This nameplate is from Napoleon B. Broward’s 137-foot long Three Friends steam ship. The Three Friends was famous, or infamous in the eyes of Spanish military officers, for smuggling weapons and revolutionaries into Cuba in the 1890s.
Hillsborough County Historical Commission
N.B. Broward, a one-time Florida sheriff and governor, and a group of investors commissioned the construction of the Three Friends. Investors planned to use the vessel to salvage wrecks and tow vessels in the Florida Keys. But between 1895 and 1897, the ship was used to run weapons and anti-Spanish revolutionary plotters to Cuba. In one trip alone, the Three Friends transported two rapid-fire field cannons, 500 rifles, 500 machetes, 300,000 rounds of ammunition, and 500 lbs. of dynamite to Cubans fighting to overthrow Spanish imperial rule. The ship, which traveled upwards of 17 knots, likely completed at least 10 smuggling trips from Florida to Cuba before the United States declared war against Spain, thereby joining the Cuban struggle for independence.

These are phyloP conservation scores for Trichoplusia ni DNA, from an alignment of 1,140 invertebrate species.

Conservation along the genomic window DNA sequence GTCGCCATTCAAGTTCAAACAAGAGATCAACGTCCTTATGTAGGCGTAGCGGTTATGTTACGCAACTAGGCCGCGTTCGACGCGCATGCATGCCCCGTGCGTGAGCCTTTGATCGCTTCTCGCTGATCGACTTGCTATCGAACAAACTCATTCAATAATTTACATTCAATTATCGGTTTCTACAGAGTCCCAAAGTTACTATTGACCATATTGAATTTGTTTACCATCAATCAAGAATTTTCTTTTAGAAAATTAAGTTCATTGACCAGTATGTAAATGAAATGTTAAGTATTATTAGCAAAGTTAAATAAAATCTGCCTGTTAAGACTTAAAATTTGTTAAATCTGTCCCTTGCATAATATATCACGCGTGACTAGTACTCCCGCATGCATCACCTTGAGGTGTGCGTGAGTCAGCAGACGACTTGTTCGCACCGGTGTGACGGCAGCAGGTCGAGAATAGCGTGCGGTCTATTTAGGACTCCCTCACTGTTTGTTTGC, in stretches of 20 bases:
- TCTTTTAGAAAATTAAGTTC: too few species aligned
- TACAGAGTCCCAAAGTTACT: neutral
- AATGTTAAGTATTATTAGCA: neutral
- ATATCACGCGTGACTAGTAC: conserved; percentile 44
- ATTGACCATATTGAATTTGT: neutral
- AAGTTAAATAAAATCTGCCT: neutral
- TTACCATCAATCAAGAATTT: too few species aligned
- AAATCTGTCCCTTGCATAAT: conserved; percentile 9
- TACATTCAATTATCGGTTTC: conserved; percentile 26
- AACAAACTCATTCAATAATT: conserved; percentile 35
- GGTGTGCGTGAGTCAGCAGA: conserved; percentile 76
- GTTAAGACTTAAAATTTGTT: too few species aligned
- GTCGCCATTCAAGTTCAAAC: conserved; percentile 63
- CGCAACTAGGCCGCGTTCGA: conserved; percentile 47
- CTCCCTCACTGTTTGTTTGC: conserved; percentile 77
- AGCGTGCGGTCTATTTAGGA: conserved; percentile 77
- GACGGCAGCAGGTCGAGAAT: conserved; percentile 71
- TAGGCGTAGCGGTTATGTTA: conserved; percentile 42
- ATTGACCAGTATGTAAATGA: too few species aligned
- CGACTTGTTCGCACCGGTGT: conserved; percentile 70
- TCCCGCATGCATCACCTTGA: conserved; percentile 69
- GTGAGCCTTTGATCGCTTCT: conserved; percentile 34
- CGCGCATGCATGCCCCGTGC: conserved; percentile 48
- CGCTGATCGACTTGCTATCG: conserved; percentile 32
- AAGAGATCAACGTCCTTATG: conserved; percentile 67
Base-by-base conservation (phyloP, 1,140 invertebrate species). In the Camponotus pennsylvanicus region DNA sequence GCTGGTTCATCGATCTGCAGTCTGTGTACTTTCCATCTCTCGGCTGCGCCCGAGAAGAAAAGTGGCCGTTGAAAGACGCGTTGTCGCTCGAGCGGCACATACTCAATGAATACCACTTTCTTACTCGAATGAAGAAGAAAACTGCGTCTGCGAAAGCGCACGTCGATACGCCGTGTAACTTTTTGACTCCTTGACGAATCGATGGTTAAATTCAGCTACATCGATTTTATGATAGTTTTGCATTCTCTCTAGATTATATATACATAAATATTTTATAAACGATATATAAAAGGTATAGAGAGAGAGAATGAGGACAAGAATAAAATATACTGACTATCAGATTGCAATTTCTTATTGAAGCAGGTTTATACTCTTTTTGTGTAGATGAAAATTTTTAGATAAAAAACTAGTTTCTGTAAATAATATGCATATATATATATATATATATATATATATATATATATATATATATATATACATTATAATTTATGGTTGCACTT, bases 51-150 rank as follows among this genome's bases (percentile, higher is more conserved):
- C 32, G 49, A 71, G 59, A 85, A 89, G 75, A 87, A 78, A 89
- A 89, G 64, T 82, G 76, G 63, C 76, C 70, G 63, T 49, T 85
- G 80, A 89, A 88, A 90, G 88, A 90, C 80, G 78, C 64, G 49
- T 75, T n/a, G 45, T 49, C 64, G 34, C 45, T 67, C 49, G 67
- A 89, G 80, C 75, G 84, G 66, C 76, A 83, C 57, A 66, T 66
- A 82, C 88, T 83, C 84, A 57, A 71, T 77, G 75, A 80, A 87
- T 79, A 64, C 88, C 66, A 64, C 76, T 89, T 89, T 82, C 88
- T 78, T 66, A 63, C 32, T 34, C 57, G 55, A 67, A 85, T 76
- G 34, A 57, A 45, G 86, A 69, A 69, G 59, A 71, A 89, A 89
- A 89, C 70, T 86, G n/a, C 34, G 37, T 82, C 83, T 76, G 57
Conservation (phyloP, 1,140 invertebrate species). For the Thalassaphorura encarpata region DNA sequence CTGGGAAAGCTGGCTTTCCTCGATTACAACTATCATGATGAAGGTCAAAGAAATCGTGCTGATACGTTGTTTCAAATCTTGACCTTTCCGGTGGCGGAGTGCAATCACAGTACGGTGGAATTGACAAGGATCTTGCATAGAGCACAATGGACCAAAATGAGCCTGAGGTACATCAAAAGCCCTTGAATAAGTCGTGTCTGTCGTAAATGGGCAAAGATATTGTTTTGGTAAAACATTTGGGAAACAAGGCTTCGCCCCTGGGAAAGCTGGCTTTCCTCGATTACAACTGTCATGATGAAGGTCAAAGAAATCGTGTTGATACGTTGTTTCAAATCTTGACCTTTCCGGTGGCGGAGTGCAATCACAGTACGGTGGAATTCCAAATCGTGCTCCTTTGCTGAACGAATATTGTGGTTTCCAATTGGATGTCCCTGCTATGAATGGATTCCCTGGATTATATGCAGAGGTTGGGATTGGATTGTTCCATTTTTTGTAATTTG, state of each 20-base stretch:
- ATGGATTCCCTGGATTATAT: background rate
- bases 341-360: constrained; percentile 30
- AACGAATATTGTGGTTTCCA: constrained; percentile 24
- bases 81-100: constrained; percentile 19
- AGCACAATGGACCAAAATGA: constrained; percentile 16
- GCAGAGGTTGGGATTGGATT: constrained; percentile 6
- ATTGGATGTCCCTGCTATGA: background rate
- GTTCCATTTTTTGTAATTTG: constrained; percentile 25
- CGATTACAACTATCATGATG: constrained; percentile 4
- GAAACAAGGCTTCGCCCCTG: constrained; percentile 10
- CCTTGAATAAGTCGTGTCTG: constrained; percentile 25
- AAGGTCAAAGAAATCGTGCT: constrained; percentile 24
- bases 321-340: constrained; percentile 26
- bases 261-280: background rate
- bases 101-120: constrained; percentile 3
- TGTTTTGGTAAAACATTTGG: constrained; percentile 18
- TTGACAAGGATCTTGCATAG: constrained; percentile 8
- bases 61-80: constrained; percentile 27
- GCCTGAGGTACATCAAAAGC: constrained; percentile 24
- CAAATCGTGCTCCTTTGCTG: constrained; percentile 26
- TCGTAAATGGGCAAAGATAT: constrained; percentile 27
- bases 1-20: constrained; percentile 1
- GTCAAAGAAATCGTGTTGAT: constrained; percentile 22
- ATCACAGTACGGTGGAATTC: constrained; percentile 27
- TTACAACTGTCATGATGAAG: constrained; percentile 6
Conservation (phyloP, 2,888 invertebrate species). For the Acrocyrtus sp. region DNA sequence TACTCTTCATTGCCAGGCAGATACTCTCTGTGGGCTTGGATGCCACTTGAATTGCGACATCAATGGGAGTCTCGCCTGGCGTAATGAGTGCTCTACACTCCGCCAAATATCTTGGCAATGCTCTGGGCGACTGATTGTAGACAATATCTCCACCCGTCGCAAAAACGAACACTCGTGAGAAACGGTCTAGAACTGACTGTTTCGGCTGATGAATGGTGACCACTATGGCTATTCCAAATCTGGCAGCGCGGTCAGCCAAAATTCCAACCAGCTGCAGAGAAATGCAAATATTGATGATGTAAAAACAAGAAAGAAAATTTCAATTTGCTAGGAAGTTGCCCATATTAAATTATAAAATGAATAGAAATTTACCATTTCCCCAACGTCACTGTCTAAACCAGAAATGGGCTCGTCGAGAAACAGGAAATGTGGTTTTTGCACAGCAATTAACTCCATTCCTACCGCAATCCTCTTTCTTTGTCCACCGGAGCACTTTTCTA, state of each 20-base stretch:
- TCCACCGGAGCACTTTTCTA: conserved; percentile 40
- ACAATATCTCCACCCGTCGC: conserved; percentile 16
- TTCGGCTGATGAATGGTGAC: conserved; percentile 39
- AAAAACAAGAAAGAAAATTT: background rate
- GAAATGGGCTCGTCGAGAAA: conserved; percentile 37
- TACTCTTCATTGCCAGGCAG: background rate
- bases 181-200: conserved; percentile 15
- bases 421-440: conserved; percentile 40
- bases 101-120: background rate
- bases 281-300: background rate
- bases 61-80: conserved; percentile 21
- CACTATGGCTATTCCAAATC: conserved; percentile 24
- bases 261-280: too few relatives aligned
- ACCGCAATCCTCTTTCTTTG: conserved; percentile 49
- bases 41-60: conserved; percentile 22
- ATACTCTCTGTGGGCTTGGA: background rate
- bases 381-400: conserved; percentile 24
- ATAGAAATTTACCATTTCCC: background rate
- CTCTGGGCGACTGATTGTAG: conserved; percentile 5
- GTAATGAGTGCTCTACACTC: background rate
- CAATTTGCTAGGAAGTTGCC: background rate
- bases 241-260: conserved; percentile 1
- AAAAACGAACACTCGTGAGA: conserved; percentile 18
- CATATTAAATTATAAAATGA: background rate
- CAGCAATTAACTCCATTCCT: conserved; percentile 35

Three Fast Florida Facts
- Pro-independence Cubans, many of whom worked in Florida cigar factories, established 76 pro-revolutionary clubs in Florida by the 1890s.
- Spanish General Arsenio Martínez-Campos y Antón complained that Tampa was “the very heart of the American conspiracy,” before the United States declared war on Spain.
- Nearly all U.S. soldiers who fought in Cuba after the United States declaration of war against Spain camped in Florida before being transported to the island.